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Embracing the Unfamiliar

Originally Published in the IAMC Newsletter, June 2013

  Fun Facts

Miles Riding: 4,300 miles

Average MPG: 39.8 •Average Speed: 39.7 mph •Days Riding: 15

•Average Da/7y Mileage: 286 •Dollars raised for the

Ronald McDonald House: $27,145

•Families who will benefit from donation: +600

“After seeing the children of Peru, Chile and Argentina, I’m a believer…if we

Whitacre took this photo of two small Dakar observers along the route.

One Man’s Experience in the Dakar Rally 2013

While most people who are close to a milestone birthday throw a party. Bill Whitacre of Boise, Idaho, knew he wanted something different, some- thing meaningful that would both challenge him and benefit others. That goal translated into taking the “ride of [his] life” last January by participating in the Dakar Rally—a 4,300 mile ride on a motorcycle, while simultaneously raising funds and awareness for one of his favorite charities.

“This fit the challenge, the adventure, my interest in Dakar and my passion for adventure motorcycling,” said Whitacre. While preparing for the ride, an idea came to him to use the ride as a platform to raise funds for a charity near and dear to him, the Ronald McDonald House Charities of Idaho.

“At the same time, my friend, Jim Hyde of RawHyde Adventures was putting together his team of riders, so it all just came together,” said Whitacre. He was in good company—Hyde is an off-road endurance expert. His company runs off-road training centers in California and Colorado.

Traveling off-road for 15 days through three countries on a motor- cycle requires a lot of tenacity, patience, and endurance. And those who rode in the 2013 Dakar Rally have plenty of all of that.

But according to Whitacre, that’s nothing compared to the courage families need to overcome the challenge of a desperately sick child. Many of those families are helped by the Ronald McDonald House, which provides resources, comfort, care and housing near the hospital where the children undergo their treatment.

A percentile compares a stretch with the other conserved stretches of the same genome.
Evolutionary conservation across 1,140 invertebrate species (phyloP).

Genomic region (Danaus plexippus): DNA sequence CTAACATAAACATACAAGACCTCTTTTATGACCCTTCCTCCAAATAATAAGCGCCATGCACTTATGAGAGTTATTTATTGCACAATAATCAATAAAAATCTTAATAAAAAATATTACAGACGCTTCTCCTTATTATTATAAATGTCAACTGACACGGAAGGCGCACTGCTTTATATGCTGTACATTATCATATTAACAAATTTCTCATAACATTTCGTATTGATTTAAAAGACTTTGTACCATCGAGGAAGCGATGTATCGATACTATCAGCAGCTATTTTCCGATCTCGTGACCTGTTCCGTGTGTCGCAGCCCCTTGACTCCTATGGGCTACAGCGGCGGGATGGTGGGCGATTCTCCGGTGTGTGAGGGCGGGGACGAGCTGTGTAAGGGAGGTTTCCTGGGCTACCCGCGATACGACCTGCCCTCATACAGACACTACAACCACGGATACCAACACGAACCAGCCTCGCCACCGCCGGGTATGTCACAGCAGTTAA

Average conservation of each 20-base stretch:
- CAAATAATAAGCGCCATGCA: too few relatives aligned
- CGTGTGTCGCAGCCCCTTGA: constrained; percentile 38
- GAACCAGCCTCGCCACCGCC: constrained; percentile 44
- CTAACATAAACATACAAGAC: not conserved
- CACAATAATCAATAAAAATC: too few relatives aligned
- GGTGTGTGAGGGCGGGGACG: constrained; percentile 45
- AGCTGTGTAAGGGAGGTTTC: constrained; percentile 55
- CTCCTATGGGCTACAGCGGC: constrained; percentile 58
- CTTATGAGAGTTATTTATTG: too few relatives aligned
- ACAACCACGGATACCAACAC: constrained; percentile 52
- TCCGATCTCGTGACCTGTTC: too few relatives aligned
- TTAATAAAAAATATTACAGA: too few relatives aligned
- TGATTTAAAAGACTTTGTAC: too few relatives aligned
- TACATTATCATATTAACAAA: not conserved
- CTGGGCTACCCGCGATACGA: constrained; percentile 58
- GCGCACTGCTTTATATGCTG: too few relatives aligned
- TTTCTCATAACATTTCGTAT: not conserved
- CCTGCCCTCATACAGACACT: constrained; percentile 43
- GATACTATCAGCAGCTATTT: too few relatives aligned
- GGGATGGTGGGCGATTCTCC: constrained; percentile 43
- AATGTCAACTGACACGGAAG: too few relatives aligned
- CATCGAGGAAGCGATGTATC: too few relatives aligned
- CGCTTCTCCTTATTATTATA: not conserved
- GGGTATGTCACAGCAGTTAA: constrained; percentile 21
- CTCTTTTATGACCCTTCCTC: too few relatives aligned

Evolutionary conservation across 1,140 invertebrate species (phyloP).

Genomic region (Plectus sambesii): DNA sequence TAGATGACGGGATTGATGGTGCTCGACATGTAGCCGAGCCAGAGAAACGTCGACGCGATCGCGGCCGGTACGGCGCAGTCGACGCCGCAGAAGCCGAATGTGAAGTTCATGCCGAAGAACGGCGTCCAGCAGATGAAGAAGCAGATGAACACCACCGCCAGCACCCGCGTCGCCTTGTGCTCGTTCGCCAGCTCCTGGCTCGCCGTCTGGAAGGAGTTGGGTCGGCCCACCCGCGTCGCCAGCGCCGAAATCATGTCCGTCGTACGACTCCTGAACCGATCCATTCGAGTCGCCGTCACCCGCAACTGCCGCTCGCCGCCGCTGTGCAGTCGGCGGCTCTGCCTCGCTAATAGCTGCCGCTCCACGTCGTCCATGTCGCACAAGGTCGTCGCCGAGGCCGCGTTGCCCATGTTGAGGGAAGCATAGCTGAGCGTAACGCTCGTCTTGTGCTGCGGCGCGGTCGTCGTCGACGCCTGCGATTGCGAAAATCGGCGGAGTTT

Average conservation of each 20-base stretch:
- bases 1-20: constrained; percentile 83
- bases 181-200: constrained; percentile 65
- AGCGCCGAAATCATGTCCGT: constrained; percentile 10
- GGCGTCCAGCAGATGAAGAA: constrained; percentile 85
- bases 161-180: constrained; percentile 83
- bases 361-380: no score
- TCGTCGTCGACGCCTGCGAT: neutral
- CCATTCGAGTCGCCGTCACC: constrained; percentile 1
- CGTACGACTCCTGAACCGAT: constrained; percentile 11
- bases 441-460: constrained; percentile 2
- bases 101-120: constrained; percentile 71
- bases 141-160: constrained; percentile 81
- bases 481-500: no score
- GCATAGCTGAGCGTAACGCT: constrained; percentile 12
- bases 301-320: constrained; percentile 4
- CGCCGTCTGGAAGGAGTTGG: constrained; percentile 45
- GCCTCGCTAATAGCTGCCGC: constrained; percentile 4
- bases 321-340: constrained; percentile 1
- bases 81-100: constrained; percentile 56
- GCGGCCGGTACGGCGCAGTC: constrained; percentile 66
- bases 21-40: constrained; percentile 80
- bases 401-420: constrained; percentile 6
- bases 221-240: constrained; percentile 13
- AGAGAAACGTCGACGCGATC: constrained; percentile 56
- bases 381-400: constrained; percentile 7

The thought of helping Ronald McDonald House help families in need fended off a case of the nerves. Whitacre was committed, excited even, to face the fear of the unknown.

“I’m attracted to the unfamiliar and the uncertainties. This mix just worked,” he said. “I just didn’t know what it was going to be like and ‘al- lowing for not knowing’ was very ex- citing.”

There were days, and particularly nights, of riding where the heat, rain, sand, dust nearly overwhelmed Whitacre, but it was still always exciting, he said. “Every day delivered some- thing new, but the overall theme was consistent with the ‘adventure’ of it all.”

Hyde’s experience and expertise made the ride flow smoothly, with the RawHyde support crew moving the team’s gear, equipment, and mechanical every day along the route.

The route

The Adventure

Whitacre’s biggest eye-opener of the Dakar was to experience the back world of Latin America. “Moving every day with The Dakar was huge and it was fantastic, but the places that I got to see and the faces that I had smiling at me became an equal part of the experience,” he said. He took particular interest in the small villages and their citizens, who lined the streets to cheer on the Rally. “Everyone was so appreciative and excited,” he said. “They loved meet- ing anyone with the Dakar and get- ting their pictures taken with us.”

Throughout his adventures, Whitacre was constantly reminded of his goal: raise $18,000 for the Ronald McDonald House. Before, during, and after the ride, Whitacre rallied his friends and family to donate. He posted daily updates and photos on his blog, so followers could track his accomplishments, both in miles finished and dollars raised.

“Every single day, the experience was unbelievable to ride with Dakar, experience the people, see dramatic